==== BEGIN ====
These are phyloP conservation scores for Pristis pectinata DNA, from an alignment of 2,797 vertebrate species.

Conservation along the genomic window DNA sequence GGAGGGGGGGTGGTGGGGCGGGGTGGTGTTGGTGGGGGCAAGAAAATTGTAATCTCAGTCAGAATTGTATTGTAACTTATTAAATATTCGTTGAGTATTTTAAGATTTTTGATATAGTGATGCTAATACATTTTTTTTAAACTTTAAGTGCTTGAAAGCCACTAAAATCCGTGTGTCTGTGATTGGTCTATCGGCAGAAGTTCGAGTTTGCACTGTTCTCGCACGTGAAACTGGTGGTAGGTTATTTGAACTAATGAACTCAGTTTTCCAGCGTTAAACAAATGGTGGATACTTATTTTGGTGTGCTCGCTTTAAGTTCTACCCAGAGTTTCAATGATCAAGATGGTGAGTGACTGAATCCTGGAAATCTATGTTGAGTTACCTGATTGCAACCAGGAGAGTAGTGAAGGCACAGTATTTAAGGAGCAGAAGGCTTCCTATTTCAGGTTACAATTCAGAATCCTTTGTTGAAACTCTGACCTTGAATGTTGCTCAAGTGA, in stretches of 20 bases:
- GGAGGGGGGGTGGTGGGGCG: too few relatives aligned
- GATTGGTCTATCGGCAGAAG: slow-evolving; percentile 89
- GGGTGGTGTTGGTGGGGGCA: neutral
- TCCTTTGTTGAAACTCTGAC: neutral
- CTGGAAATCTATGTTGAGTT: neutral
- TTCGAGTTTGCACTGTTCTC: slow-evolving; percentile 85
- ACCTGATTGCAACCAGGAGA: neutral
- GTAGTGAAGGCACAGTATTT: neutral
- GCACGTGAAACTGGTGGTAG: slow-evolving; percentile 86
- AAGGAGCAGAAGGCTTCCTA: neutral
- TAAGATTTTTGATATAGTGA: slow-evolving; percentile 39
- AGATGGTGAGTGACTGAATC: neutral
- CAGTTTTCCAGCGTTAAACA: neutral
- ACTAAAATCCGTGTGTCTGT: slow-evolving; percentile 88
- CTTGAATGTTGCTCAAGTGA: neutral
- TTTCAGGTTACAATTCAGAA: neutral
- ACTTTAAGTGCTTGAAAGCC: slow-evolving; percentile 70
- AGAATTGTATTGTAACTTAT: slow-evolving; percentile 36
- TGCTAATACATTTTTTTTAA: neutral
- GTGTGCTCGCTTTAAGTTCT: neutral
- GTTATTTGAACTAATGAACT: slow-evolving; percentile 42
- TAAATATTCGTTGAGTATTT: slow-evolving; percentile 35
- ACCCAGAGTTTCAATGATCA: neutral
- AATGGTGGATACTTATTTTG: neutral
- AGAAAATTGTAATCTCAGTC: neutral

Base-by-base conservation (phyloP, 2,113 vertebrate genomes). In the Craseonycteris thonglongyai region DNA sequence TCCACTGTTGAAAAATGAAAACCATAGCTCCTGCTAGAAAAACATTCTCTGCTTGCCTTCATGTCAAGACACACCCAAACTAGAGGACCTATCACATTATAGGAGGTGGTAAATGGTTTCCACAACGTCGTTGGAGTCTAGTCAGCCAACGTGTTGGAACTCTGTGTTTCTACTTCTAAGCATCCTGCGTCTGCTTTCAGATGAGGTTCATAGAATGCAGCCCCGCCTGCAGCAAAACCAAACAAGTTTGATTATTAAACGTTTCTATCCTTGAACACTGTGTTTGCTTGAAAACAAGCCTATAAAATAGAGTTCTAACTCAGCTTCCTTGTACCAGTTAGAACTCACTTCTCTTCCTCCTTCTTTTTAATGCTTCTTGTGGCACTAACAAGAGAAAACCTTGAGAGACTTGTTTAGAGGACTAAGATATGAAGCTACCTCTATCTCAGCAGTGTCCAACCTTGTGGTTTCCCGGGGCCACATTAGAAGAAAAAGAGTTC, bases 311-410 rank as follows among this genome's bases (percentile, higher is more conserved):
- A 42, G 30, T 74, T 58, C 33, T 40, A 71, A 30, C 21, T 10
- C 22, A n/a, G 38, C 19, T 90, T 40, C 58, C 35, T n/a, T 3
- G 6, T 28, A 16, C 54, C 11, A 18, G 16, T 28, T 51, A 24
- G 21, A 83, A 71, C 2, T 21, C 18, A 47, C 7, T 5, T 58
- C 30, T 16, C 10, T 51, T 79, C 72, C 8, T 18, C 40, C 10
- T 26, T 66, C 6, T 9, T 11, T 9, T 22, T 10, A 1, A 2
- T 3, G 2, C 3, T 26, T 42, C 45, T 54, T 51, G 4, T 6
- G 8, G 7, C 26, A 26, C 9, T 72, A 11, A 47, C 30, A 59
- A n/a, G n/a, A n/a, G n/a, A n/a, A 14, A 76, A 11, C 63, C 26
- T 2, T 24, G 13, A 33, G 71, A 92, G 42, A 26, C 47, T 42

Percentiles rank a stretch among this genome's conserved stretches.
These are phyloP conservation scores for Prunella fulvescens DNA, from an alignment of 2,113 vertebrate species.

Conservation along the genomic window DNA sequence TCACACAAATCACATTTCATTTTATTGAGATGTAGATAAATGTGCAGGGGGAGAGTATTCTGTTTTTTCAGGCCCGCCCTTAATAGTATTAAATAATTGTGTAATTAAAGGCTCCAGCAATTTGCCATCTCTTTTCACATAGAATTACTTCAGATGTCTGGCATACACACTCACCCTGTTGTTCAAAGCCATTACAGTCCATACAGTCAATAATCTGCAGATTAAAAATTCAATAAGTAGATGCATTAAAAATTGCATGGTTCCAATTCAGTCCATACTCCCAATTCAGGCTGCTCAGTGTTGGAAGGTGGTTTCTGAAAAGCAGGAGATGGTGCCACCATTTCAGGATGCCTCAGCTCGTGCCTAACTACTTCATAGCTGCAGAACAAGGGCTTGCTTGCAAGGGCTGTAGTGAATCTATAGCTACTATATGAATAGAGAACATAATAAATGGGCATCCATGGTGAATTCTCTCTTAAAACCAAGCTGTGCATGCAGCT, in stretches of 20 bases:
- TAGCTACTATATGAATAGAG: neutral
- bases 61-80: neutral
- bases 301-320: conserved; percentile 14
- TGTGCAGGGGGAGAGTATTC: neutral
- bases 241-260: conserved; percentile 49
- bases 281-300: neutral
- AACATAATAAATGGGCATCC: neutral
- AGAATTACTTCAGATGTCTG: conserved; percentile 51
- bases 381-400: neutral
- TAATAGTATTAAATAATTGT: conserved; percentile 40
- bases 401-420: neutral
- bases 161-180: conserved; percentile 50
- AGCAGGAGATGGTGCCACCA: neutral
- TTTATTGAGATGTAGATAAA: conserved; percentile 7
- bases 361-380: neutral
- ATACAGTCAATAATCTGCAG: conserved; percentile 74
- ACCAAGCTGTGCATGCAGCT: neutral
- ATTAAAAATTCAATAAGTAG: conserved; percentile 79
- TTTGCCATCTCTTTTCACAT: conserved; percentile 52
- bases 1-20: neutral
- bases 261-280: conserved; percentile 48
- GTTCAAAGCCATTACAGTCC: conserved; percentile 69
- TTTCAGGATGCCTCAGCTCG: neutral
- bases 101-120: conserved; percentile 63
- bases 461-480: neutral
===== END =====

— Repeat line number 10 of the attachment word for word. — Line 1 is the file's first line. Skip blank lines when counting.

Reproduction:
- GTAGTGAAGGCACAGTATTT: neutral